OLYMPIA — With the omicron variant likely on its way to Washington and demand for boosters high, the state is working to increase access to COVID-19 vaccinations, Gov. Jay Inslee said.
Inslee said the state saw a 75% increase in the number of people using the Department of Health vaccine locator in the past three days. But he warns it may take some time for everyone to get their dose.
“Demand for boosters has skyrocketed,” he said.
California, Minnesota, Colorado and New York have all confirmed cases of the omicron variant.
The state is expecting to receive 80,000 doses from the federal government in the coming weeks. The federal government will also open a FEMA mobile clinic in south King County. It will serve about 300 people a day and be open to both children and adults who want to get their first dose or their booster.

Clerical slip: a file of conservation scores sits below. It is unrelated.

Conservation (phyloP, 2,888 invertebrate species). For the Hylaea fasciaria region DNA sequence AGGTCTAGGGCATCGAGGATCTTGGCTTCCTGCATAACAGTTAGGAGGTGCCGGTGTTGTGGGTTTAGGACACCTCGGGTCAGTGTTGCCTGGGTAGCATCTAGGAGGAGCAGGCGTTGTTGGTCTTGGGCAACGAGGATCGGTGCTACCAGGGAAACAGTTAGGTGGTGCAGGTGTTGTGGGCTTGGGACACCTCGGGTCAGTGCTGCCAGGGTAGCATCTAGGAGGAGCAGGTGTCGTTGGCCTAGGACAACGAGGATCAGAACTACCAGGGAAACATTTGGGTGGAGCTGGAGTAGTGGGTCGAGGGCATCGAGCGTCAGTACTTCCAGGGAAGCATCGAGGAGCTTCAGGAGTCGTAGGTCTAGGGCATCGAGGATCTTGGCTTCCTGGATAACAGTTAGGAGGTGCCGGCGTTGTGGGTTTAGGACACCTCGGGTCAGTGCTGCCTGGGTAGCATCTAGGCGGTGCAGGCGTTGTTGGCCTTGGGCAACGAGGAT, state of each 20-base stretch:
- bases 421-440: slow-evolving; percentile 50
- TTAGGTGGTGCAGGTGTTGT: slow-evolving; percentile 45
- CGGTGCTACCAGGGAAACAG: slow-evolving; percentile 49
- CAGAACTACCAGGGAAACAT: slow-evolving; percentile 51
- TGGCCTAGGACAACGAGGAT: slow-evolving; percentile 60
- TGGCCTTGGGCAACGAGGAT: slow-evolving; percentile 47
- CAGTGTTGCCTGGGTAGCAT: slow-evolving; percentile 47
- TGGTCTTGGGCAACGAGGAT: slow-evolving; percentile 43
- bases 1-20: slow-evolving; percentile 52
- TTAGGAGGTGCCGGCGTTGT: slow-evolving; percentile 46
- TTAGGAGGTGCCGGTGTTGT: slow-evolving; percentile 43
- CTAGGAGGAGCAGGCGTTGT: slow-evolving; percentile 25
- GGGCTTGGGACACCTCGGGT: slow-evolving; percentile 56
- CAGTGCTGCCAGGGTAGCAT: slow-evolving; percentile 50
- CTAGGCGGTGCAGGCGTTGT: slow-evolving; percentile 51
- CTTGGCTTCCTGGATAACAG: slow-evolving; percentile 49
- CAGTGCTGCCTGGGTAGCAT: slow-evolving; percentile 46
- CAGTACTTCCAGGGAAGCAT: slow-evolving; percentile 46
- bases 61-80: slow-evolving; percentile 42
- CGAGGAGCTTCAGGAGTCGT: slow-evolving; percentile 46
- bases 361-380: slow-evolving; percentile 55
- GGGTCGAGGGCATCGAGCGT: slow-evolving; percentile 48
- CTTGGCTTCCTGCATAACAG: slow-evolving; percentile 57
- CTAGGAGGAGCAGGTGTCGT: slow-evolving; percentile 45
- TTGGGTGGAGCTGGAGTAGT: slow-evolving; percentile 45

President Joe Biden on Thursday announced plans to increase access to testing nationwide. He plans to do that by offering free at-home COVID-19 testing for Americans.
Secretary of Health Dr. Umair Shah said the state will work to increase at-home testing capacity, but the supply doesn’t exist yet.
Health officials won’t know more about omicron for a few weeks, but Inslee said the state has adequate testing and genotyping capability to detect the variant when it arrives. Until then, the best way people can protect themselves is by getting vaccinated, Inslee said.
Shah urged everyone to get vaccinated and boosted “not just because of omicron.” The state is still coming off its delta surge, and winter often brings other respiratory diseases.
With about 33% of residents not receiving any dose of the vaccine, Inslee said access to vaccines is not entirely the problem.
“It’s the lack of people willing to get it,” he said.